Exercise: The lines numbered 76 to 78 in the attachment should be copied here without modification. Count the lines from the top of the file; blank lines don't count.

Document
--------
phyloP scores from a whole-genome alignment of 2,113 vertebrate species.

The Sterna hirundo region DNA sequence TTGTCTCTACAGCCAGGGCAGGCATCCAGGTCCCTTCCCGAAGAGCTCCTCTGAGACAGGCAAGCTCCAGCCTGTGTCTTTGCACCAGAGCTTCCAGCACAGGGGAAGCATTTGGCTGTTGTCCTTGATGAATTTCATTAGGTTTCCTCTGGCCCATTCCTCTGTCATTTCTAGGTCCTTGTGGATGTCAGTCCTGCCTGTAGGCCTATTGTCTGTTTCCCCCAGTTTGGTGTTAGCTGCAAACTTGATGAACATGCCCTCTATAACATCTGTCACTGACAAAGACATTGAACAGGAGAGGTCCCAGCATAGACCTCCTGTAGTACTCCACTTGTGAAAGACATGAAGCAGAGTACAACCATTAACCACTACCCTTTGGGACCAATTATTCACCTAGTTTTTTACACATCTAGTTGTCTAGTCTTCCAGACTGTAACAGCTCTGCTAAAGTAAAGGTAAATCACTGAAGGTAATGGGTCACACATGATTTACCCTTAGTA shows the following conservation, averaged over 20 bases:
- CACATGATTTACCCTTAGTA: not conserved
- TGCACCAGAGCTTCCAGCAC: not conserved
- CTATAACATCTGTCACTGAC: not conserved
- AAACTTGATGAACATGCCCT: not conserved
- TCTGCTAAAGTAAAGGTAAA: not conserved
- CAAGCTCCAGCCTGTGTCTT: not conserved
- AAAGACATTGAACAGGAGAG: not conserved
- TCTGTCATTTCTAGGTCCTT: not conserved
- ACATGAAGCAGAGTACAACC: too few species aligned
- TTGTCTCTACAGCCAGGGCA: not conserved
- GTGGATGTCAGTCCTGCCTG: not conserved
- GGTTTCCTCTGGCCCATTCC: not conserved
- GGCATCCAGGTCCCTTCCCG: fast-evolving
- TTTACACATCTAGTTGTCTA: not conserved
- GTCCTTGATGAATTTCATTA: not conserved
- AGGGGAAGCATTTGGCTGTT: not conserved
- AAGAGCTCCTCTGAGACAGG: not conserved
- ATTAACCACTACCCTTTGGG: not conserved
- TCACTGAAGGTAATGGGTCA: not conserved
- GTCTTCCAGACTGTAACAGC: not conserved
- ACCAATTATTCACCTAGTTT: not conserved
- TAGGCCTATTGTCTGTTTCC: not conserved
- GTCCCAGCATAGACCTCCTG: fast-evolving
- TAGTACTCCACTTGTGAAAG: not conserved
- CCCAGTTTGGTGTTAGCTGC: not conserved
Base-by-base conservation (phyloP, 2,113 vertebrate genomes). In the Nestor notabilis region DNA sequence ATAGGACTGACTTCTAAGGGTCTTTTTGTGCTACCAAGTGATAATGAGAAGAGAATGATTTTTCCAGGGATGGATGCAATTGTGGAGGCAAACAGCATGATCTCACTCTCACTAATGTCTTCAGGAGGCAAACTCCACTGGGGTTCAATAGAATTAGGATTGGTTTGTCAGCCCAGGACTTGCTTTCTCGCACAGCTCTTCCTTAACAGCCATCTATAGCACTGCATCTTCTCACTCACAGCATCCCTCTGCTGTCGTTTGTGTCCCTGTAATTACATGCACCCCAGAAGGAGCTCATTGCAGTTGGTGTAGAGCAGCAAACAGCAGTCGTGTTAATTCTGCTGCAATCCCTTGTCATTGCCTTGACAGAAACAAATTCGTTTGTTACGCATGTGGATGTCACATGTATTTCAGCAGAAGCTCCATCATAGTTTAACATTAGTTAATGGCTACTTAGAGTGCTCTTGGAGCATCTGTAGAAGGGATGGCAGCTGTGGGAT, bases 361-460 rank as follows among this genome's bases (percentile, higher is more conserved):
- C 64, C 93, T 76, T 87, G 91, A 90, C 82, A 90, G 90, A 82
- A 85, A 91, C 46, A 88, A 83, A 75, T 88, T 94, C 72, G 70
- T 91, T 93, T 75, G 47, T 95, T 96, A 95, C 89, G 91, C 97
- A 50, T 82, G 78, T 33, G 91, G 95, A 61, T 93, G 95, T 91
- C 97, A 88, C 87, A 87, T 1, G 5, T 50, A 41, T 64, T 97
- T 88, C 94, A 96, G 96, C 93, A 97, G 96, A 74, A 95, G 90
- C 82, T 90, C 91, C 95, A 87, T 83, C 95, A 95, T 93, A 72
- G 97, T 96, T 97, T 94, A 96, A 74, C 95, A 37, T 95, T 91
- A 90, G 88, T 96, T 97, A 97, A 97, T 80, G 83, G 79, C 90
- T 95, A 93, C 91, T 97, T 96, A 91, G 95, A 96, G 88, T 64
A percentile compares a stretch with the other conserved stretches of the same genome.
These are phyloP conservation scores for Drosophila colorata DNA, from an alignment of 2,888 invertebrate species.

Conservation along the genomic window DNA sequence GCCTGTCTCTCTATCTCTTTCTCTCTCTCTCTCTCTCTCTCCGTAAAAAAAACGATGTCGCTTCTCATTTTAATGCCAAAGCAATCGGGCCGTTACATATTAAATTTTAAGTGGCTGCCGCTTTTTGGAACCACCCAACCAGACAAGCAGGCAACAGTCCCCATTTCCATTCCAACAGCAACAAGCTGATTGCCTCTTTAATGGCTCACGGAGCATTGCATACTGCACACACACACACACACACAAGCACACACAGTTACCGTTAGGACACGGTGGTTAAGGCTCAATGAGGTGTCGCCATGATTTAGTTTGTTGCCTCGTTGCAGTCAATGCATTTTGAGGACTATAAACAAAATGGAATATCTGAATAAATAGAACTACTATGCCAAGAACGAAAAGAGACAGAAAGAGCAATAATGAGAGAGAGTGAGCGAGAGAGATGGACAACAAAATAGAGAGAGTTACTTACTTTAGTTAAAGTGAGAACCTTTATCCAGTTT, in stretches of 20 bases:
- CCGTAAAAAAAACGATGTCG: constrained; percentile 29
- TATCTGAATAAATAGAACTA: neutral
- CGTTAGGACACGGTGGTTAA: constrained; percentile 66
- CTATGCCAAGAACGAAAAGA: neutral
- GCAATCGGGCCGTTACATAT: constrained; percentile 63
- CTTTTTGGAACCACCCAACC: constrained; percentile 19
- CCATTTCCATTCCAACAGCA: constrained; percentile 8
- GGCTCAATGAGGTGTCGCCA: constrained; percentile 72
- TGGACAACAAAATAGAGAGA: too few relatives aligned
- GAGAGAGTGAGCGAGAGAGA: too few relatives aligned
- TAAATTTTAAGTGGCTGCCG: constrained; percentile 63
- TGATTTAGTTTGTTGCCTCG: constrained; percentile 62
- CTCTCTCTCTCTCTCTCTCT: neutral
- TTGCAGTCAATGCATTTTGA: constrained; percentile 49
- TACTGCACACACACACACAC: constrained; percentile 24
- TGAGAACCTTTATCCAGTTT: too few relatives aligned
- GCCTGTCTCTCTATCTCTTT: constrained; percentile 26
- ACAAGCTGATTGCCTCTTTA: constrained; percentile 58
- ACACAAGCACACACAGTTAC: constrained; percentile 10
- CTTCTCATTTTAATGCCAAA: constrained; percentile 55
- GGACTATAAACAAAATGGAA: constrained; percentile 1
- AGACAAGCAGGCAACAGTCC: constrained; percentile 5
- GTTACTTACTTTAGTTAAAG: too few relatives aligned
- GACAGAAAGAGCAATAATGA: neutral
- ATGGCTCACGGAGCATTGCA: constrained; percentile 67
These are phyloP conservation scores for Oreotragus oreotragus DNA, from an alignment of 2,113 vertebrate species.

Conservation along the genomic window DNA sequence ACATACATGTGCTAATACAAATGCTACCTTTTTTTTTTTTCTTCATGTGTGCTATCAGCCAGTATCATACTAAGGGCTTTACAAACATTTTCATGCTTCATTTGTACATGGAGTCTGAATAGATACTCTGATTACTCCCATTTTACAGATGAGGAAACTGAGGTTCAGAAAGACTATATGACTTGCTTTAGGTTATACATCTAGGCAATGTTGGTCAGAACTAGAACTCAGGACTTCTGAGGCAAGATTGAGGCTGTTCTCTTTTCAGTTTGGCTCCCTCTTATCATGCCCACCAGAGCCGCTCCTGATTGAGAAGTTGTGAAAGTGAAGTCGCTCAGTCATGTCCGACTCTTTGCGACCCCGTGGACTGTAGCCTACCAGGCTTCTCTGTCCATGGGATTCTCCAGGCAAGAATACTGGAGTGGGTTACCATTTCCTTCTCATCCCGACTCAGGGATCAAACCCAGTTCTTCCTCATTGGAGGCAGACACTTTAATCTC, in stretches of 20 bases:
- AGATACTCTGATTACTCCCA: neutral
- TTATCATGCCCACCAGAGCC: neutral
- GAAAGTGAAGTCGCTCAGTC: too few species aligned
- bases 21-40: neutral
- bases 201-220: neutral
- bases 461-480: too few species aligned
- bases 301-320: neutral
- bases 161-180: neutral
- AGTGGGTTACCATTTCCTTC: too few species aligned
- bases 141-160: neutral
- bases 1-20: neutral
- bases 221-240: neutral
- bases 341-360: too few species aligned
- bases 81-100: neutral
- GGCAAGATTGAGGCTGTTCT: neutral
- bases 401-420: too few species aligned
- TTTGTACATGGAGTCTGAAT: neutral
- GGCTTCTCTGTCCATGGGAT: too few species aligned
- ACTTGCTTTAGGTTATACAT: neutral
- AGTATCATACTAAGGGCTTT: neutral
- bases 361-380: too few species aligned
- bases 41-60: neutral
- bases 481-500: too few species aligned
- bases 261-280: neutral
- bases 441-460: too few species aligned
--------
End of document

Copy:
- bases 161-180: neutral
- AGTGGGTTACCATTTCCTTC: too few species aligned
- bases 141-160: neutral